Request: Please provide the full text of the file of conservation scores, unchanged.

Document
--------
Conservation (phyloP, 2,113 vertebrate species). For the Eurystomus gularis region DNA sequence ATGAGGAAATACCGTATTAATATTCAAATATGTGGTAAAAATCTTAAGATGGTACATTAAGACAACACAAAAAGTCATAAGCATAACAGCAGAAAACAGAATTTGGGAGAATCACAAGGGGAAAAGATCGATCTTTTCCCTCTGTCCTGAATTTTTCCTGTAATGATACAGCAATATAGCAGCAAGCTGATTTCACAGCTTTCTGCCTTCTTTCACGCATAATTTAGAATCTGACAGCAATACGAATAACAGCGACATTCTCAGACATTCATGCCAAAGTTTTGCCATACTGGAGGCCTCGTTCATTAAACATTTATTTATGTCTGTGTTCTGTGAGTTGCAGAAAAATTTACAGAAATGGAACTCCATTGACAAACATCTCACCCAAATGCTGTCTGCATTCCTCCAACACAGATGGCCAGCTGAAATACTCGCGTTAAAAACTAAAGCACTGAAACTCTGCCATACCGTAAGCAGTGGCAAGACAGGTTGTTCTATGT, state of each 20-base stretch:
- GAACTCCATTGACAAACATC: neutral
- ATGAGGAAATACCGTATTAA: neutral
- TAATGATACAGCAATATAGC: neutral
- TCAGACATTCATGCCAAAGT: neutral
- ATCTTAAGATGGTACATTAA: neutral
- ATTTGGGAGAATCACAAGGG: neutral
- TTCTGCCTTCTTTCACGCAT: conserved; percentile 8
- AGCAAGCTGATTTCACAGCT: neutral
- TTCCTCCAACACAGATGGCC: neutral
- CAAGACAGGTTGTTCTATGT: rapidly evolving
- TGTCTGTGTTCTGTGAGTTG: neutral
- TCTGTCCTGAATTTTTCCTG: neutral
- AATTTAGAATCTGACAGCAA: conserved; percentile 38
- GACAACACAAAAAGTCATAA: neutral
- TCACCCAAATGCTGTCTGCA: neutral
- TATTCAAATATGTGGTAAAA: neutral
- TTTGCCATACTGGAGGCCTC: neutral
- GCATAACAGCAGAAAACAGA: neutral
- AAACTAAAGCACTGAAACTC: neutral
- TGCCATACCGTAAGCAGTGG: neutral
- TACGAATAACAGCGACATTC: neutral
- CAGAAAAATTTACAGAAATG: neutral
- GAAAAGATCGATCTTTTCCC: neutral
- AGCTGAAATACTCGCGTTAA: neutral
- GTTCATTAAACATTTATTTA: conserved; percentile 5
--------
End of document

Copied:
Conservation (phyloP, 2,113 vertebrate species). For the Eurystomus gularis region DNA sequence ATGAGGAAATACCGTATTAATATTCAAATATGTGGTAAAAATCTTAAGATGGTACATTAAGACAACACAAAAAGTCATAAGCATAACAGCAGAAAACAGAATTTGGGAGAATCACAAGGGGAAAAGATCGATCTTTTCCCTCTGTCCTGAATTTTTCCTGTAATGATACAGCAATATAGCAGCAAGCTGATTTCACAGCTTTCTGCCTTCTTTCACGCATAATTTAGAATCTGACAGCAATACGAATAACAGCGACATTCTCAGACATTCATGCCAAAGTTTTGCCATACTGGAGGCCTCGTTCATTAAACATTTATTTATGTCTGTGTTCTGTGAGTTGCAGAAAAATTTACAGAAATGGAACTCCATTGACAAACATCTCACCCAAATGCTGTCTGCATTCCTCCAACACAGATGGCCAGCTGAAATACTCGCGTTAAAAACTAAAGCACTGAAACTCTGCCATACCGTAAGCAGTGGCAAGACAGGTTGTTCTATGT, state of each 20-base stretch:
- GAACTCCATTGACAAACATC: neutral
- ATGAGGAAATACCGTATTAA: neutral
- TAATGATACAGCAATATAGC: neutral
- TCAGACATTCATGCCAAAGT: neutral
- ATCTTAAGATGGTACATTAA: neutral
- ATTTGGGAGAATCACAAGGG: neutral
- TTCTGCCTTCTTTCACGCAT: conserved; percentile 8
- AGCAAGCTGATTTCACAGCT: neutral
- TTCCTCCAACACAGATGGCC: neutral
- CAAGACAGGTTGTTCTATGT: rapidly evolving
- TGTCTGTGTTCTGTGAGTTG: neutral
- TCTGTCCTGAATTTTTCCTG: neutral
- AATTTAGAATCTGACAGCAA: conserved; percentile 38
- GACAACACAAAAAGTCATAA: neutral
- TCACCCAAATGCTGTCTGCA: neutral
- TATTCAAATATGTGGTAAAA: neutral
- TTTGCCATACTGGAGGCCTC: neutral
- GCATAACAGCAGAAAACAGA: neutral
- AAACTAAAGCACTGAAACTC: neutral
- TGCCATACCGTAAGCAGTGG: neutral
- TACGAATAACAGCGACATTC: neutral
- CAGAAAAATTTACAGAAATG: neutral
- GAAAAGATCGATCTTTTCCC: neutral
- AGCTGAAATACTCGCGTTAA: neutral
- GTTCATTAAACATTTATTTA: conserved; percentile 5